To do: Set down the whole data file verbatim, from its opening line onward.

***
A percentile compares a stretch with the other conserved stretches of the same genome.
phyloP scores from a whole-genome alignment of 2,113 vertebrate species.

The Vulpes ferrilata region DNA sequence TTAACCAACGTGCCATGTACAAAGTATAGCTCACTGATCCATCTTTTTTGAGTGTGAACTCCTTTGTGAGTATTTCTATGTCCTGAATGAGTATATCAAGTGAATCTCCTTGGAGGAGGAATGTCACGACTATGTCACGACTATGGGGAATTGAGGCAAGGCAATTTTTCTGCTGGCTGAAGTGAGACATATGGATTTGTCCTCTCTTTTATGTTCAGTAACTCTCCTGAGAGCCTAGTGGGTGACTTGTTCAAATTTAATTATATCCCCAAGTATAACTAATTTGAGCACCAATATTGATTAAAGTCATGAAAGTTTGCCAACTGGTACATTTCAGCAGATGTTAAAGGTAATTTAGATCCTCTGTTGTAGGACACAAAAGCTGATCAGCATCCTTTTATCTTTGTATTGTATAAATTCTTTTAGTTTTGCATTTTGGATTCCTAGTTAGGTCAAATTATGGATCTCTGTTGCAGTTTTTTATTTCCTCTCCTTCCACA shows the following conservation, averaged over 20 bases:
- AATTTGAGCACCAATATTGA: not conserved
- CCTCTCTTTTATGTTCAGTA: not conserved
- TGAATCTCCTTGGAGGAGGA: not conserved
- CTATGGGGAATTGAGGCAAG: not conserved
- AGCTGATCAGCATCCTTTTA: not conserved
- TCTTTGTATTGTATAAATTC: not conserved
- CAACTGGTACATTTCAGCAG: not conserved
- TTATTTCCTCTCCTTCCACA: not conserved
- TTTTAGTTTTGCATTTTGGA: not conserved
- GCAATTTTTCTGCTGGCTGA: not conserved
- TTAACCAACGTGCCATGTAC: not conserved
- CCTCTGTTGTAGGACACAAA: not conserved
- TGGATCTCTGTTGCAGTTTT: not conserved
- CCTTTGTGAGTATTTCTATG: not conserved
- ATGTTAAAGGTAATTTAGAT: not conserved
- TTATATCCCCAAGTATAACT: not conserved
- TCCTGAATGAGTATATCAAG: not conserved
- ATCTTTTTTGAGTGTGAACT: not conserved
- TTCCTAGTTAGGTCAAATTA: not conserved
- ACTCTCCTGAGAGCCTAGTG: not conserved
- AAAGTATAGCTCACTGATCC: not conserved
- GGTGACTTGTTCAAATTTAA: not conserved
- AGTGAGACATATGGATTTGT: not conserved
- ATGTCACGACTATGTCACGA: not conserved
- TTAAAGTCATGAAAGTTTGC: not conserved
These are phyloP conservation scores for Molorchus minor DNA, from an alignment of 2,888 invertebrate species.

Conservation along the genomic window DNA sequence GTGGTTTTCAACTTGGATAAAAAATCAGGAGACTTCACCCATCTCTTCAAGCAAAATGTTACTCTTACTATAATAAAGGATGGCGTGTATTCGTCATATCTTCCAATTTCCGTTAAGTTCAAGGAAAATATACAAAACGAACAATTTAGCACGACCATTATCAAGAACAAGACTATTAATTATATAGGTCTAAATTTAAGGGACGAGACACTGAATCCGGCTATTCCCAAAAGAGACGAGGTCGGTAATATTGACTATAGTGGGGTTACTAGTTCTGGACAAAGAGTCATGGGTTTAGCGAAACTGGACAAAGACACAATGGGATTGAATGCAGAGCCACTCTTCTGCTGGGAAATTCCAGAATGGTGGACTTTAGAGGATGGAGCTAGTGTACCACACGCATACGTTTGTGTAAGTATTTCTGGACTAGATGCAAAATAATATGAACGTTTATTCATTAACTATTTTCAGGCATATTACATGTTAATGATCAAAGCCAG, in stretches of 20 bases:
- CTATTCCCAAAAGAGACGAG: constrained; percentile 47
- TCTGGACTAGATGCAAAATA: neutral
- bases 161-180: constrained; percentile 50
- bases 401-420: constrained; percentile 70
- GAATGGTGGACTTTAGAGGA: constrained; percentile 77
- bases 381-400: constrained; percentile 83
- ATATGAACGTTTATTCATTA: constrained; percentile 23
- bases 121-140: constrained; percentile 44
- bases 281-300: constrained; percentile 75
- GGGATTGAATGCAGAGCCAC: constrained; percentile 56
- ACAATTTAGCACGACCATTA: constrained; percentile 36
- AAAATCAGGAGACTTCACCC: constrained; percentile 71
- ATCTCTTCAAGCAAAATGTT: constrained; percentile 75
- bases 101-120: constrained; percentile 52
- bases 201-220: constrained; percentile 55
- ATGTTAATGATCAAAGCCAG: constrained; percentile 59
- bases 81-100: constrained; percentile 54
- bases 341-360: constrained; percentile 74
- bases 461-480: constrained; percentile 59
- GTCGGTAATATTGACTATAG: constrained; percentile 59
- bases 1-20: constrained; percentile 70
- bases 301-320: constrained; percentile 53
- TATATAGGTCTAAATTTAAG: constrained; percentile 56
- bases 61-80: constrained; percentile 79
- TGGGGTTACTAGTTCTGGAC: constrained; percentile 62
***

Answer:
A percentile compares a stretch with the other conserved stretches of the same genome.
phyloP scores from a whole-genome alignment of 2,113 vertebrate species.

The Vulpes ferrilata region DNA sequence TTAACCAACGTGCCATGTACAAAGTATAGCTCACTGATCCATCTTTTTTGAGTGTGAACTCCTTTGTGAGTATTTCTATGTCCTGAATGAGTATATCAAGTGAATCTCCTTGGAGGAGGAATGTCACGACTATGTCACGACTATGGGGAATTGAGGCAAGGCAATTTTTCTGCTGGCTGAAGTGAGACATATGGATTTGTCCTCTCTTTTATGTTCAGTAACTCTCCTGAGAGCCTAGTGGGTGACTTGTTCAAATTTAATTATATCCCCAAGTATAACTAATTTGAGCACCAATATTGATTAAAGTCATGAAAGTTTGCCAACTGGTACATTTCAGCAGATGTTAAAGGTAATTTAGATCCTCTGTTGTAGGACACAAAAGCTGATCAGCATCCTTTTATCTTTGTATTGTATAAATTCTTTTAGTTTTGCATTTTGGATTCCTAGTTAGGTCAAATTATGGATCTCTGTTGCAGTTTTTTATTTCCTCTCCTTCCACA shows the following conservation, averaged over 20 bases:
- AATTTGAGCACCAATATTGA: not conserved
- CCTCTCTTTTATGTTCAGTA: not conserved
- TGAATCTCCTTGGAGGAGGA: not conserved
- CTATGGGGAATTGAGGCAAG: not conserved
- AGCTGATCAGCATCCTTTTA: not conserved
- TCTTTGTATTGTATAAATTC: not conserved
- CAACTGGTACATTTCAGCAG: not conserved
- TTATTTCCTCTCCTTCCACA: not conserved
- TTTTAGTTTTGCATTTTGGA: not conserved
- GCAATTTTTCTGCTGGCTGA: not conserved
- TTAACCAACGTGCCATGTAC: not conserved
- CCTCTGTTGTAGGACACAAA: not conserved
- TGGATCTCTGTTGCAGTTTT: not conserved
- CCTTTGTGAGTATTTCTATG: not conserved
- ATGTTAAAGGTAATTTAGAT: not conserved
- TTATATCCCCAAGTATAACT: not conserved
- TCCTGAATGAGTATATCAAG: not conserved
- ATCTTTTTTGAGTGTGAACT: not conserved
- TTCCTAGTTAGGTCAAATTA: not conserved
- ACTCTCCTGAGAGCCTAGTG: not conserved
- AAAGTATAGCTCACTGATCC: not conserved
- GGTGACTTGTTCAAATTTAA: not conserved
- AGTGAGACATATGGATTTGT: not conserved
- ATGTCACGACTATGTCACGA: not conserved
- TTAAAGTCATGAAAGTTTGC: not conserved
These are phyloP conservation scores for Molorchus minor DNA, from an alignment of 2,888 invertebrate species.

Conservation along the genomic window DNA sequence GTGGTTTTCAACTTGGATAAAAAATCAGGAGACTTCACCCATCTCTTCAAGCAAAATGTTACTCTTACTATAATAAAGGATGGCGTGTATTCGTCATATCTTCCAATTTCCGTTAAGTTCAAGGAAAATATACAAAACGAACAATTTAGCACGACCATTATCAAGAACAAGACTATTAATTATATAGGTCTAAATTTAAGGGACGAGACACTGAATCCGGCTATTCCCAAAAGAGACGAGGTCGGTAATATTGACTATAGTGGGGTTACTAGTTCTGGACAAAGAGTCATGGGTTTAGCGAAACTGGACAAAGACACAATGGGATTGAATGCAGAGCCACTCTTCTGCTGGGAAATTCCAGAATGGTGGACTTTAGAGGATGGAGCTAGTGTACCACACGCATACGTTTGTGTAAGTATTTCTGGACTAGATGCAAAATAATATGAACGTTTATTCATTAACTATTTTCAGGCATATTACATGTTAATGATCAAAGCCAG, in stretches of 20 bases:
- CTATTCCCAAAAGAGACGAG: constrained; percentile 47
- TCTGGACTAGATGCAAAATA: neutral
- bases 161-180: constrained; percentile 50
- bases 401-420: constrained; percentile 70
- GAATGGTGGACTTTAGAGGA: constrained; percentile 77
- bases 381-400: constrained; percentile 83
- ATATGAACGTTTATTCATTA: constrained; percentile 23
- bases 121-140: constrained; percentile 44
- bases 281-300: constrained; percentile 75
- GGGATTGAATGCAGAGCCAC: constrained; percentile 56
- ACAATTTAGCACGACCATTA: constrained; percentile 36
- AAAATCAGGAGACTTCACCC: constrained; percentile 71
- ATCTCTTCAAGCAAAATGTT: constrained; percentile 75
- bases 101-120: constrained; percentile 52
- bases 201-220: constrained; percentile 55
- ATGTTAATGATCAAAGCCAG: constrained; percentile 59
- bases 81-100: constrained; percentile 54
- bases 341-360: constrained; percentile 74
- bases 461-480: constrained; percentile 59
- GTCGGTAATATTGACTATAG: constrained; percentile 59
- bases 1-20: constrained; percentile 70
- bases 301-320: constrained; percentile 53
- TATATAGGTCTAAATTTAAG: constrained; percentile 56
- bases 61-80: constrained; percentile 79
- TGGGGTTACTAGTTCTGGAC: constrained; percentile 62